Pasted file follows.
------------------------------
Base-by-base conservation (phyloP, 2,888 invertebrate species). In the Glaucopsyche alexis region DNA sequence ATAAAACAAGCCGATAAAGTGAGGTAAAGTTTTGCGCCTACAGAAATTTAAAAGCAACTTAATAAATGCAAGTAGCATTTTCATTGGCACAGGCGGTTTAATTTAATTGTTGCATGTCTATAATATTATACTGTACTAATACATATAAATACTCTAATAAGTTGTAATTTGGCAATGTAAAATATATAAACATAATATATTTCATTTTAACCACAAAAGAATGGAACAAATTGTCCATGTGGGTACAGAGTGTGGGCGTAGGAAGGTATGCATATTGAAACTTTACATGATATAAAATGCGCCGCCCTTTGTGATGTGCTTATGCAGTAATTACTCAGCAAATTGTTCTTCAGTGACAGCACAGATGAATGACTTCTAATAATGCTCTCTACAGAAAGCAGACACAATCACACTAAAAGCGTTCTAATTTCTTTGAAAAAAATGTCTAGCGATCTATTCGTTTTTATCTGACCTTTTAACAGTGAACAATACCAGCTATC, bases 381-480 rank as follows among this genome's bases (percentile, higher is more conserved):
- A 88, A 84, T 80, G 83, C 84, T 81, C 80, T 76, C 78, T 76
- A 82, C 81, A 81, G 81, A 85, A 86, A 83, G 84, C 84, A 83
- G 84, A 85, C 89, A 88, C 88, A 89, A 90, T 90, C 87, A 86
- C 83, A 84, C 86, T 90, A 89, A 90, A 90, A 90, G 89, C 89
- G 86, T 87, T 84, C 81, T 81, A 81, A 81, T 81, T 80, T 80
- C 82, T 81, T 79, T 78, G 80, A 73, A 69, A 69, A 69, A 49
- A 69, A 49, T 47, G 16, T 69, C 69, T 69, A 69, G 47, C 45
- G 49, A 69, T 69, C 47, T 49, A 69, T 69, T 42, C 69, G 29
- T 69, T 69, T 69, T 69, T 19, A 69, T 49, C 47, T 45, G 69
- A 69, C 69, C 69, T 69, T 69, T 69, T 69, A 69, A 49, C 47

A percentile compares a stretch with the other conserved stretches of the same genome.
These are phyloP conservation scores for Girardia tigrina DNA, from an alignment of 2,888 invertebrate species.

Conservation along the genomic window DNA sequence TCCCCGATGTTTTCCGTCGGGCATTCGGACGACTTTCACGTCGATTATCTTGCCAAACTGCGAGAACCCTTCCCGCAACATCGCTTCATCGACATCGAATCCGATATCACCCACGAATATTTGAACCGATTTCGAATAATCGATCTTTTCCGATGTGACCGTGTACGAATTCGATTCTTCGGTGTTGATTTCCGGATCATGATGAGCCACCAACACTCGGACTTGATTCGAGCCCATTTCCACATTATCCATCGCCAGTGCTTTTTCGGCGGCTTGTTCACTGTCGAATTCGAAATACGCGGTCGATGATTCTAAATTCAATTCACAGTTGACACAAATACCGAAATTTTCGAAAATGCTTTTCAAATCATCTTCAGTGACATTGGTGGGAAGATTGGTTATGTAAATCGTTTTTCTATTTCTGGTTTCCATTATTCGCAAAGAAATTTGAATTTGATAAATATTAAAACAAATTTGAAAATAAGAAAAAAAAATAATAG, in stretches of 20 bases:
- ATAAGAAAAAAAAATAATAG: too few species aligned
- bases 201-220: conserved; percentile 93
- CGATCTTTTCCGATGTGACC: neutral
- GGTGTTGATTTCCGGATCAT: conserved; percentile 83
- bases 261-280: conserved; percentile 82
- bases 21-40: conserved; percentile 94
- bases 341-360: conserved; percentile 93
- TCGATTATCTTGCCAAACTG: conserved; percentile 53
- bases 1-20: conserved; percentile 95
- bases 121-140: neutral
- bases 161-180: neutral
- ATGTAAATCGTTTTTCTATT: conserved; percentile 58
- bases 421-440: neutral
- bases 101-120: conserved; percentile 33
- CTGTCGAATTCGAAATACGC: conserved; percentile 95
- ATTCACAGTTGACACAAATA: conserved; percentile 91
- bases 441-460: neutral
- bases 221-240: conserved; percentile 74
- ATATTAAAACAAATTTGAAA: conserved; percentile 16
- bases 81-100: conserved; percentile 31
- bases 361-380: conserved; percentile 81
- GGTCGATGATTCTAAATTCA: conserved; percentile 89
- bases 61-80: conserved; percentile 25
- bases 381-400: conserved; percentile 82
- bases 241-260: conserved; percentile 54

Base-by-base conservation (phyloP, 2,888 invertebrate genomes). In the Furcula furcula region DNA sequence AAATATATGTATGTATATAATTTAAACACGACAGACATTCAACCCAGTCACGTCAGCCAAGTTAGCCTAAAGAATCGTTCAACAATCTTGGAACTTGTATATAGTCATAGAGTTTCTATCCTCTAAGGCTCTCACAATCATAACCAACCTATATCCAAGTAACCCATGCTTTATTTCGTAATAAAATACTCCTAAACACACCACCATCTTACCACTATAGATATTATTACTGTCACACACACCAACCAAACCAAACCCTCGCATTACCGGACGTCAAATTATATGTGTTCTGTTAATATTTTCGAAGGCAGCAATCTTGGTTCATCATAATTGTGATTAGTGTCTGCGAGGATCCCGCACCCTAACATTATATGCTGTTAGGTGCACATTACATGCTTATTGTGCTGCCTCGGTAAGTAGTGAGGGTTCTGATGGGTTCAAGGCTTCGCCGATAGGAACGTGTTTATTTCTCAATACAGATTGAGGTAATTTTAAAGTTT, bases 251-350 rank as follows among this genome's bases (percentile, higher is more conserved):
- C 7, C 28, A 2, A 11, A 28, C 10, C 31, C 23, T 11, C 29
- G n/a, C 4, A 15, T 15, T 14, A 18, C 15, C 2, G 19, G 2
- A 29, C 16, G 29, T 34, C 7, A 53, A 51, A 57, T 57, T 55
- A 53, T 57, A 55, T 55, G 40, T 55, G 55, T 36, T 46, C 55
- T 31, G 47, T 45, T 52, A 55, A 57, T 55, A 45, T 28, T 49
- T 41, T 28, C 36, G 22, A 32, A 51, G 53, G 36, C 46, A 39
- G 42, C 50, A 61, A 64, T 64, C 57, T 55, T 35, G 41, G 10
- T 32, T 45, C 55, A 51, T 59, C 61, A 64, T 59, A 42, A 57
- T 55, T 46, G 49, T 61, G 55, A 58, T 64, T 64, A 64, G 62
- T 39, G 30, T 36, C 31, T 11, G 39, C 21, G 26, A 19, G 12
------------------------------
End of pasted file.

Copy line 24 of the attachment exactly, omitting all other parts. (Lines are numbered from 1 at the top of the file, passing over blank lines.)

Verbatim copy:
- bases 121-140: neutral